The authors hereby state that they have not received any payment for this submitted work and have no financial relationship with any organization that could be perceived to influence or give the appearance of potentially influencing what we have written in the submitted work.
The SEA intervention program has been published in TEA Editorial (see Celma-Pastor and Rodríguez-Ledo, 2017) for the interest of possible applicators, but no data have been published in it. Besides this, we have no other relationships or activities that readers could perceive to have influenced or to give the appearance of potentially influencing we have written in the submitted work.
No ethics approval was required for this research since the Spanish public education system and national regulations require no such approval.
All authors listed have made a substantial, direct and intellectual contribution to the work, and approved it for publication.
This research has been carried out with funding from the Department of Education, University, Culture and Sport of the Regional Aragonese Government as part of cooperation projects in the research field of the Department of Psychology at the University of Zaragoza and the Pilar Lorengar High School of Zaragoza, Spain.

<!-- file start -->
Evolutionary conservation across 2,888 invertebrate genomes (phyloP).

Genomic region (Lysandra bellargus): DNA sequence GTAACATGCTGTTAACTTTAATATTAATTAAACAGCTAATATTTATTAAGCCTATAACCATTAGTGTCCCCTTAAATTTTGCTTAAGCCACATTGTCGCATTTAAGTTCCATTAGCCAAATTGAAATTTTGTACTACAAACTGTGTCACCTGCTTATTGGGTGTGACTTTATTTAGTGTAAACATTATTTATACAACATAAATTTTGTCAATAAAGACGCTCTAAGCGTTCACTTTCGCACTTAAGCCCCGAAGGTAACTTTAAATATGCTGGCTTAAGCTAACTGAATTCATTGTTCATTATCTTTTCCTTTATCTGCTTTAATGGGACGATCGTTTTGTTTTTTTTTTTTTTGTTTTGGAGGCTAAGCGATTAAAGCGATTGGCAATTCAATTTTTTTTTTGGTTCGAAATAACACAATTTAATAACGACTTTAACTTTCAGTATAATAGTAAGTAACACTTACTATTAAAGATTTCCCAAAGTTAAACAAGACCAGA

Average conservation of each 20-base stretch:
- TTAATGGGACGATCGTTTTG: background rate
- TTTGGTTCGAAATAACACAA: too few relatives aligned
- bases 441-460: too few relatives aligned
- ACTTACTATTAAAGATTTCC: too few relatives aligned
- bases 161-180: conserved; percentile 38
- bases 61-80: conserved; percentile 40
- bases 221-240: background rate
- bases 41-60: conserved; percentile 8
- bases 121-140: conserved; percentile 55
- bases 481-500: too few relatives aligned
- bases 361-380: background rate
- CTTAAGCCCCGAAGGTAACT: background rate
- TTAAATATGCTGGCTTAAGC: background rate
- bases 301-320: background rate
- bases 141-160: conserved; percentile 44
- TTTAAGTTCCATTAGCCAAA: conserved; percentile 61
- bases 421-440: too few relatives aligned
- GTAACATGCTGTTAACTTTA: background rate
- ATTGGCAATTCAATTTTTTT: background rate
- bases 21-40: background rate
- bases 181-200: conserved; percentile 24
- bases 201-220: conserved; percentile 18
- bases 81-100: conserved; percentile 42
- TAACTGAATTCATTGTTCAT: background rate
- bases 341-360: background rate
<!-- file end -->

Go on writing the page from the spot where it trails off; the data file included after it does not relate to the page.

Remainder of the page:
Conflict of Interest Statement
The authors declare that the research was conducted in the absence of any commercial or financial relationships that could be construed as a potential conflict of interest.
We thank the year-1 Secondary Education students who formed the sample, their teachers–tutors, the high school advisor and all the educational agents involved in this project.
Álvarez, M., Bisquerra, R., Filella, G., Fita, E., Martínez, F., and Pérez-Escoda, N. (2001). Diseño Y Evaluación De Programas De Educación Emocional. Barcelona: Praxis. doi: 10.1002/j.2333-8504.1960.tb00281.x
Bluth, K., and Eisenlohr-Moul, T. A. (2017). Response to a mindful self-compassion intervention in teens: a within-person association of mindfulness, self-compassion, and emotional well-being outcomes. J. Adolesc. 57, 108–118. doi: 10.1016/j.adolescence.2017.04.001
Chica Martínez, A. B., and Checa Fernández, P. (2015). “Atención, procesamiento de la información sensorial y sistemas atencionales,” in Neurociencia Cognitiva, ed. R. Redolar (Madrid: Editorial Médica Panamericana S.A),389–403.
Collaborative for Academic Social and Emotional Learning [CASEL] (2015). Casel Guide: effective social and emotional learning programs, middle and high school edition. Available at: http://secondaryguide.casel.org/casel-secondary-guide.pdf [consultation: 2017, 12 December]. doi: 10.1037/h0026865
De La Fuente, J., Salvador, M., and Franco, C. (2010). Efectos de un programa de entrenamiento en conciencia plena (mindfulness) en la autoestima y la inteligencia emocional percibidas. Psicol. Conductual 18, 297–315.